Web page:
Tuesday, September 05, 2006

From the San Diego Union Tribune -- see what I mean about the molasses story?

“The American Story: 100 True Tales from American History” (Alfred A. Knopf Books for Young Readers, $34.95) is quite an achievement by author Jennifer Armstrong and illustrator Roger Roth. The book, covering the years 1565 to 2000, makes history come alive for young children as it tells story after story of how the nation came to be. In addition to all the momentous events are little stories, such as the Great Molasses flood of 1919 and the appearance of the banana in the United States. Ages 6 and older."

As I said before, people seem to fixate on this story. What do they do, read through the table of contents and say, "Hmm, I wonder what THAT one is about?" and then go read it? I don't think it's by any means the most interesting story in the collection, or the most obscure, or the most bizarre. Why so many critics are mentioning it is beyond me.

Personally, I think the most delightful story (or one of them, anyway) is the one about P.T. Barnum marching his circus parade, headed by the famous Jumbo, over the Brooklyn Bridge to demonstrate its safety. Talk about a fantastic publicity stunt! I can picture it so clearly -- little girls in their shirtwaists and ribboned hats, boys in their knickers and suspenders, gulls soaring over the East River, Brooklyn merchants sweeping up at the end of the day, horse-drawn buses clop-clopping along the avenues and the growing skyline of Manhattan bristling all the way up past Union Square... And then out onto the new suspension bridge steps the mighty Jumbo, his big feet planted squarely with each stride. Ears flapping, tail swishing, trunk swinging from side to side, and stretching out behind is the long parade of zebras and trick ponies and camels and acrobats and cages of lions and seals! What a sight it must have been! Best Blogger Tips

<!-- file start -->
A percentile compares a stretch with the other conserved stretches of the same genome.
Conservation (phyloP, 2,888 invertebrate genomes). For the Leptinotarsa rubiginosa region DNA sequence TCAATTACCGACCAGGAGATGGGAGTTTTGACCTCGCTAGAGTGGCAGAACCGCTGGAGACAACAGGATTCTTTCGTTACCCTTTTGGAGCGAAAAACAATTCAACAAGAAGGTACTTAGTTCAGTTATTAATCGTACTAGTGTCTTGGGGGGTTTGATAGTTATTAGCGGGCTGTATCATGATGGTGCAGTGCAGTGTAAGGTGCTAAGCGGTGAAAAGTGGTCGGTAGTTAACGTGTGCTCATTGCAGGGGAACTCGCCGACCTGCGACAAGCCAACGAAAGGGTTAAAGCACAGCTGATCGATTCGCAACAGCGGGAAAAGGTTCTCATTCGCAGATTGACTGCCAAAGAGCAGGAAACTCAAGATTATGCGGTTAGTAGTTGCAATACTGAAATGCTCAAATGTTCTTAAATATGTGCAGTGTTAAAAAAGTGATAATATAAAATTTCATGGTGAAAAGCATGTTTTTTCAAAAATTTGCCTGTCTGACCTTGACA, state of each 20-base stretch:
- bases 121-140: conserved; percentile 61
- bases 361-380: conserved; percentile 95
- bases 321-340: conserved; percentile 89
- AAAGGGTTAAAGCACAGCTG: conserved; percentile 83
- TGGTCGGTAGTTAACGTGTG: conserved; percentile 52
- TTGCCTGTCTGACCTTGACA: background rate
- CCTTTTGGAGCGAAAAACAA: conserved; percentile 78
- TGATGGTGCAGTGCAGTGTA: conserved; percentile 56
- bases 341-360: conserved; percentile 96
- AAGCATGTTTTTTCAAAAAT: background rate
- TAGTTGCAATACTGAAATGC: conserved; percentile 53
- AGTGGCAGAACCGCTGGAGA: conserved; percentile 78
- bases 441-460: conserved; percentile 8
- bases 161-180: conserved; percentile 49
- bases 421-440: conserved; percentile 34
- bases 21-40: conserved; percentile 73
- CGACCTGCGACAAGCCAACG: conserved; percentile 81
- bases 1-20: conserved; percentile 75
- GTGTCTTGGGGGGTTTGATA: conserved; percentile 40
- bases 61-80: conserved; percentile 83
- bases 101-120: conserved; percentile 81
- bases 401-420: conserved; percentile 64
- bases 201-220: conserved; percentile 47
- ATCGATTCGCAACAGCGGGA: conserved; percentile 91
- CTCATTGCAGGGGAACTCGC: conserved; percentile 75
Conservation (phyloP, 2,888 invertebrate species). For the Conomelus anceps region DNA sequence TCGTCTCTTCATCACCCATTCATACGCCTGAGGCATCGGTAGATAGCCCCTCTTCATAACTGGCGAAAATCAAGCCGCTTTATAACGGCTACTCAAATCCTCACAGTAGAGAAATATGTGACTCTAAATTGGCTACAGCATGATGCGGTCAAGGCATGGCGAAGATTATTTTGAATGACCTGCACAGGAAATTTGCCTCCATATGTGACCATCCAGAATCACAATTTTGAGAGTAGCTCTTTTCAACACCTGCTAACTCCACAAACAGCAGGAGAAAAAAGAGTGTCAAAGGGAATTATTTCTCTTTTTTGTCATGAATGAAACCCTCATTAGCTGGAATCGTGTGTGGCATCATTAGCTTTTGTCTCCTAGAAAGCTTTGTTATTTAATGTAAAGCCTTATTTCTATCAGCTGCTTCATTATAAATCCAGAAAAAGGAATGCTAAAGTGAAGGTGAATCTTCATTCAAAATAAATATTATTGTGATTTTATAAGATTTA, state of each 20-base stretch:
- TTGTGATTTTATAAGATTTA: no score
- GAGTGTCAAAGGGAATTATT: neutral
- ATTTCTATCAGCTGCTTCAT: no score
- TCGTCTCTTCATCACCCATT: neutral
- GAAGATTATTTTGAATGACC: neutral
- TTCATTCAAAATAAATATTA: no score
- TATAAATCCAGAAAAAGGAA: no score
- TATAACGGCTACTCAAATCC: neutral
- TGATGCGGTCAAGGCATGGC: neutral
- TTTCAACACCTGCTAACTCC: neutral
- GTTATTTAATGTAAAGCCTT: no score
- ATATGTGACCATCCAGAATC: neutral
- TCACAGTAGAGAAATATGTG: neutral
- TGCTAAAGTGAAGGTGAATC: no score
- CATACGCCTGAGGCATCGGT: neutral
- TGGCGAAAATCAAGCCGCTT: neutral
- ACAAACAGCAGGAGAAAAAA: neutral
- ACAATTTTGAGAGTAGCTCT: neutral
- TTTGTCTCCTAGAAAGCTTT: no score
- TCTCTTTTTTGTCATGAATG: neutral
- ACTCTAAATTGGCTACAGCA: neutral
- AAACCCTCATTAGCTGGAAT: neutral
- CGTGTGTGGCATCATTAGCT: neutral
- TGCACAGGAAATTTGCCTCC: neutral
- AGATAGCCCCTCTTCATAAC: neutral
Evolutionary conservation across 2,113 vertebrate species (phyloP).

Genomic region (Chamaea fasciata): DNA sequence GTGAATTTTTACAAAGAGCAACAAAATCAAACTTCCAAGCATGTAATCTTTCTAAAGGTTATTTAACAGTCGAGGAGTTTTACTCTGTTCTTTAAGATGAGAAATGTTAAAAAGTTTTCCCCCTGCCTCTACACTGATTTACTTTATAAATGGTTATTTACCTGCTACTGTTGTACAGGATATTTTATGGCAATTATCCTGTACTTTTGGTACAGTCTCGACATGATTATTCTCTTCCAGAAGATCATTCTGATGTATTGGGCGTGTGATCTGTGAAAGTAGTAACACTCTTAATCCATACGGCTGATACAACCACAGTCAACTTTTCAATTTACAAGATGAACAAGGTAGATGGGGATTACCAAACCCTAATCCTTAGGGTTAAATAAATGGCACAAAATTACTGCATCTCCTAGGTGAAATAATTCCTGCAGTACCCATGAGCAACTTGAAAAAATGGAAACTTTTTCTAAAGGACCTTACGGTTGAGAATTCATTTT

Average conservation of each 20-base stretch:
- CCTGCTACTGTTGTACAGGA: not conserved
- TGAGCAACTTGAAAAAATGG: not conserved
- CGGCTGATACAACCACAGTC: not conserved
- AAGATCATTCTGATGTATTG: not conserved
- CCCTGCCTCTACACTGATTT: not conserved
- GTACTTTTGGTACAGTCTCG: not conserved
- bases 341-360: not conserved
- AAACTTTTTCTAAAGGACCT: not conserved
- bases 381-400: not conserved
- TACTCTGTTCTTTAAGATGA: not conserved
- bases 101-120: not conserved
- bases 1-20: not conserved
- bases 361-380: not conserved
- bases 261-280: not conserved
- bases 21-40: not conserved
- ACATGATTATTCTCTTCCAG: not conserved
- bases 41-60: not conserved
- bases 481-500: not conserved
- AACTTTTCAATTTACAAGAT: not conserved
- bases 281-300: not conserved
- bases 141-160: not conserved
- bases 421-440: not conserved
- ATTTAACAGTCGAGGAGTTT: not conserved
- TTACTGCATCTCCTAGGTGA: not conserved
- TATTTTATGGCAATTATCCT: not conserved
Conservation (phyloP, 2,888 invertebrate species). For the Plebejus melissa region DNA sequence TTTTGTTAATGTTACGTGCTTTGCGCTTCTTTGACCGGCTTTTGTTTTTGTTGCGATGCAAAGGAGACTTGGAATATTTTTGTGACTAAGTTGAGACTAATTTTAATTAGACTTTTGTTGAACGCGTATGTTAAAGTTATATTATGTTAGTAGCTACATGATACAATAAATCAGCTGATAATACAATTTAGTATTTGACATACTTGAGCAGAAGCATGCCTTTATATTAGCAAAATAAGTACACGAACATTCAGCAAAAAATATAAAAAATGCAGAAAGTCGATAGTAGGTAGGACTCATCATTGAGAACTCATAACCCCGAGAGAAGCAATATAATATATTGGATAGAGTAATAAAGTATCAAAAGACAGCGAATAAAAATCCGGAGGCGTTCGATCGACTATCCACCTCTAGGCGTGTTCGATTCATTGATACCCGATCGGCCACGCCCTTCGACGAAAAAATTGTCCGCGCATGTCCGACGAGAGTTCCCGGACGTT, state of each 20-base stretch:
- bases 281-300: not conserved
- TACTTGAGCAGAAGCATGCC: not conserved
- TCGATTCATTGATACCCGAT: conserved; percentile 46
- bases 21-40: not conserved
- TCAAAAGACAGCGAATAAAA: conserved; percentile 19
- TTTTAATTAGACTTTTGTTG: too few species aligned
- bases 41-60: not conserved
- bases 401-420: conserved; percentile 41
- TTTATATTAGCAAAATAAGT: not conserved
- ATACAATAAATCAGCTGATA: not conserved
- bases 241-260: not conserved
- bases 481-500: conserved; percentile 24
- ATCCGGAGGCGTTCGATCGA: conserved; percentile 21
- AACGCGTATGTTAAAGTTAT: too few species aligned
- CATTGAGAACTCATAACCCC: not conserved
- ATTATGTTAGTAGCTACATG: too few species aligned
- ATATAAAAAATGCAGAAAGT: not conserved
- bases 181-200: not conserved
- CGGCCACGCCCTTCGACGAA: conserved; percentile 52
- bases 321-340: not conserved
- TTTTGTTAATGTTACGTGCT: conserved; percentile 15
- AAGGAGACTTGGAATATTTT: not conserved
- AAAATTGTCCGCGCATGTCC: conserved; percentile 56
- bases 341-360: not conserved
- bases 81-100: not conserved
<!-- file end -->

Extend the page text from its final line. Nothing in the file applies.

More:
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fusenumber8 said...

Ah, but the molasses flood is just so child-friendly though (and only made into one picture book, as opposed to the Barnum-walking-across-the-Brooklyn Bridge story). Actually, I had a dinner party not that long ago with a fellow who used to lead a tour of Boston with special attention paid to the flood itself. He claimed that on really hot days you could still smell the faintest whiff of molasses. This was told to me during that time when New York City kept getting bombarded by a bizarre burnt sugar smell.

Jennifer Armstrong said...

Maybe so, but there are tons of delightful child-friendly stories in the book. The Great Moon Hoax, for example, or Thaddeus Lowe spying on the Confederate Army from a hot air balloon, or the story of Henry "Box" Brown, the slave who mailed himself to freedom. And besides, it's not children who are writing the reviews or the articles. So why is the molasses story the one singled out so often? Now that I think of it, maybe it's because the title of the story says it all. "Molasses Flood" makes for good copy in a newspaper, probably, as it is entirely comprehensible with just two words.

Nancy said...

The Molasses Flood is one of my favorites too! (Though I love all the disaster stories--what a ghoul!) I think it's a favorite because it's so unexpected. A flood of molasses just sounds crazy and kind of comical, until you realize people died...not so funny. But still--it's more like something you'd dream than something that would really happen. And then there was this flood of chocolate syrup and I was paddling through it with a banana...!